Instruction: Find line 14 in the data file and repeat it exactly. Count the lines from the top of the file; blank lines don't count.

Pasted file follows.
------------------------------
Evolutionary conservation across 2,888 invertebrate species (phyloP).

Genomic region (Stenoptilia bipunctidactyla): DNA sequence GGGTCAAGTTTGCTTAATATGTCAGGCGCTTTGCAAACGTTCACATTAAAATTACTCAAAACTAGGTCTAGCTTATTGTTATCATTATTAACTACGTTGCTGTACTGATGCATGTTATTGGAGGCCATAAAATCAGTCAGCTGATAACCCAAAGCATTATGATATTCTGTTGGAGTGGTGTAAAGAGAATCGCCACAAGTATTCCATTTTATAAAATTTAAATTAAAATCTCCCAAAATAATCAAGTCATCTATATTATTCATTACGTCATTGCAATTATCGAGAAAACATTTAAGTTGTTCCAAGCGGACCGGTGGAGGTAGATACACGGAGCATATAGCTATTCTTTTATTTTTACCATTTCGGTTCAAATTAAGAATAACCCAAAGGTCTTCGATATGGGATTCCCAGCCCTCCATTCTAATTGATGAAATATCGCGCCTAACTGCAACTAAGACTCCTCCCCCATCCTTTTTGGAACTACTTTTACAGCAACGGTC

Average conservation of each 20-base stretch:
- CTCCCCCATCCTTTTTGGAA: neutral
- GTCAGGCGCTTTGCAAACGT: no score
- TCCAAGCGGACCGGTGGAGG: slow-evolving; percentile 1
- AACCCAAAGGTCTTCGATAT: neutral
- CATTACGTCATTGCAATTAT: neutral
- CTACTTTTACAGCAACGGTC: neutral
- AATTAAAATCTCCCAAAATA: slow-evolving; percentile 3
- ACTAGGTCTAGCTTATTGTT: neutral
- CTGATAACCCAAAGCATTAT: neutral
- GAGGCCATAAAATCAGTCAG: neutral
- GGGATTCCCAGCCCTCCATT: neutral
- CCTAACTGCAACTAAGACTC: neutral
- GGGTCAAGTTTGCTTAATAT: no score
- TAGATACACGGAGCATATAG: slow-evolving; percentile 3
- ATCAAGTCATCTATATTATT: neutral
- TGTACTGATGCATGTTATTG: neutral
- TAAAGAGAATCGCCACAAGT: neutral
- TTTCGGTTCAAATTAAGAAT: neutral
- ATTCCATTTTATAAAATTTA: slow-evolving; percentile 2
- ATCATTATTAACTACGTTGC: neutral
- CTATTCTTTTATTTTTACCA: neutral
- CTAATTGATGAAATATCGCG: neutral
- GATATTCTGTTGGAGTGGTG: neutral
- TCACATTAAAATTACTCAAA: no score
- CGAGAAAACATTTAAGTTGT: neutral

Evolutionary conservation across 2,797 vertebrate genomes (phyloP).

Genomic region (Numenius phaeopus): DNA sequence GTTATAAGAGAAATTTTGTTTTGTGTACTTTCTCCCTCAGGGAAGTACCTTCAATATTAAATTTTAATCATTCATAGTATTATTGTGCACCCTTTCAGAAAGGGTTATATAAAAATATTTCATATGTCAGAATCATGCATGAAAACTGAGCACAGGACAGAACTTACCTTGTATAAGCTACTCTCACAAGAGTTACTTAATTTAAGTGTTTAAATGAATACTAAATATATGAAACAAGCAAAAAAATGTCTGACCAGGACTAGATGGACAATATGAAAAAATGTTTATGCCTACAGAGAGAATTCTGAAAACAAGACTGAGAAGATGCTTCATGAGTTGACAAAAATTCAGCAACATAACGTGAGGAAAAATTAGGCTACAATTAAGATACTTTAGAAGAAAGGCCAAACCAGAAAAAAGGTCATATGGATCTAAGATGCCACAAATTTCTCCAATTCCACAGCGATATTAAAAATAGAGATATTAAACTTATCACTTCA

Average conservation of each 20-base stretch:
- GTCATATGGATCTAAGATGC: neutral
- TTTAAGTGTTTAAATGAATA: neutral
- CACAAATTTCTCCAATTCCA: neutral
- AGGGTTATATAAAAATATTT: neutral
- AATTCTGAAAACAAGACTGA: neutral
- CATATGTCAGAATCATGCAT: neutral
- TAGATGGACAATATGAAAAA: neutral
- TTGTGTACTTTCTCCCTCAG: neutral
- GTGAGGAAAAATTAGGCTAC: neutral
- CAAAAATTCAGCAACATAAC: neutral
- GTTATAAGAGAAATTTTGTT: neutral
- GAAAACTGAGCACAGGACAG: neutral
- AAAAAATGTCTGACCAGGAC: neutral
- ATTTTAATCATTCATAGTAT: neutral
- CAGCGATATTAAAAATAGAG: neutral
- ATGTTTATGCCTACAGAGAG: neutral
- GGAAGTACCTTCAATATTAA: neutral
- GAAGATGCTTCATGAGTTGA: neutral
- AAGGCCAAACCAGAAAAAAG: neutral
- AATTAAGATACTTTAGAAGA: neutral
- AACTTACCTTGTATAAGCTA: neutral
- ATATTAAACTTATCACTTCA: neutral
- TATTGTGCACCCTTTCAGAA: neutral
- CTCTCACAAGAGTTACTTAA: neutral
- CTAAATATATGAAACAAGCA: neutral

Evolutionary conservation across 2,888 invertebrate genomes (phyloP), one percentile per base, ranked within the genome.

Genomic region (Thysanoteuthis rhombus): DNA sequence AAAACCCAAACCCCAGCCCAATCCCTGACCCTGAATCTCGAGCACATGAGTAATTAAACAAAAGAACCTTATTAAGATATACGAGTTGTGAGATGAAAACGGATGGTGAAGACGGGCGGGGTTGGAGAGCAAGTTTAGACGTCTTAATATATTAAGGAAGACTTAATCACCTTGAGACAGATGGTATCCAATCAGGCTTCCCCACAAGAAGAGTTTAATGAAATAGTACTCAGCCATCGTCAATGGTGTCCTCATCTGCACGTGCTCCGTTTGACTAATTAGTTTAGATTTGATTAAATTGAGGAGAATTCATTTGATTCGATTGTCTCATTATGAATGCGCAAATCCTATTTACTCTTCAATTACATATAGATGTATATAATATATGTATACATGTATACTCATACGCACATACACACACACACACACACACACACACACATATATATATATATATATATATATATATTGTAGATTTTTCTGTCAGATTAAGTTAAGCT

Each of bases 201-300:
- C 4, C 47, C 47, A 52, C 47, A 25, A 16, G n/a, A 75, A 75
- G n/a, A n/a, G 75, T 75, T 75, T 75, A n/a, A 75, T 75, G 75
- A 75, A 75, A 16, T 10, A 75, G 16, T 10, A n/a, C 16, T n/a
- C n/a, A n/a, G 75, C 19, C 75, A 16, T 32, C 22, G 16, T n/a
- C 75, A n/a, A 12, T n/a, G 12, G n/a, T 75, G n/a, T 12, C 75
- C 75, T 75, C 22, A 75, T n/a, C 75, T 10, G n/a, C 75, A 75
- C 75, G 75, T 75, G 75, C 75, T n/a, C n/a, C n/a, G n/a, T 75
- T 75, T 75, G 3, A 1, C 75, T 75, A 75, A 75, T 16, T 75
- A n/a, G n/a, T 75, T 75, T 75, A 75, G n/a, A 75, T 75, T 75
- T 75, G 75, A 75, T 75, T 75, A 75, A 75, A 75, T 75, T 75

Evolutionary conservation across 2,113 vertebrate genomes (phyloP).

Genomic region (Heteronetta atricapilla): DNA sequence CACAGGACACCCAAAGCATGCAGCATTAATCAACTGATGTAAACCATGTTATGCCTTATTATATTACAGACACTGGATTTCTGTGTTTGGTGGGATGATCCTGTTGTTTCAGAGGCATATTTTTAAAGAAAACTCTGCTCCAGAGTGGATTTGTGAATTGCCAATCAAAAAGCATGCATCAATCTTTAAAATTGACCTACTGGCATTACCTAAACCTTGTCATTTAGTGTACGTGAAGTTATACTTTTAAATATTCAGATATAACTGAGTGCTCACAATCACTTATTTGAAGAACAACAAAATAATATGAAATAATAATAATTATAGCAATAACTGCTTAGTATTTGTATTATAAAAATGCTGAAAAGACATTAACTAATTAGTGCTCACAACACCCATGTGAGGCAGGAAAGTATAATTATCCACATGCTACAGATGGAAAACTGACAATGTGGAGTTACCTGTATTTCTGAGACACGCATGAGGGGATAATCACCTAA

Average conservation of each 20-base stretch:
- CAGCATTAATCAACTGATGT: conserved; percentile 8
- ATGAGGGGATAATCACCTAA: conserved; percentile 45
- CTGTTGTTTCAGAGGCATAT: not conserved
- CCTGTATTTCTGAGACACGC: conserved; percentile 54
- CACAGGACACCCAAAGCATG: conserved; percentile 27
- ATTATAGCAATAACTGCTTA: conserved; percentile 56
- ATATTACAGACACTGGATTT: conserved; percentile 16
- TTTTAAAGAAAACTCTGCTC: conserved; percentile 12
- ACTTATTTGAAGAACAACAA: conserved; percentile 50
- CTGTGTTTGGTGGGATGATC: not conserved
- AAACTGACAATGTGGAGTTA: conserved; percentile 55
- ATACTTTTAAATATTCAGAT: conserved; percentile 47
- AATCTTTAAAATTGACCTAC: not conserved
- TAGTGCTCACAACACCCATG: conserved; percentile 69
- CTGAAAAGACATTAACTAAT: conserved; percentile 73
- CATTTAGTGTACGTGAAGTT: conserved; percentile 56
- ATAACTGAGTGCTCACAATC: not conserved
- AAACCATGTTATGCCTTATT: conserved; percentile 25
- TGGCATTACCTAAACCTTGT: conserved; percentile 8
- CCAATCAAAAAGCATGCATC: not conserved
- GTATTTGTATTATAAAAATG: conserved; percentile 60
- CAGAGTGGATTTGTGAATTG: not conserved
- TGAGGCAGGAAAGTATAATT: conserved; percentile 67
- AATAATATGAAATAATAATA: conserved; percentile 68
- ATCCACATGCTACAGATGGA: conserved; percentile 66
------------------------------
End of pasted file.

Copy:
- GGGATTCCCAGCCCTCCATT: neutral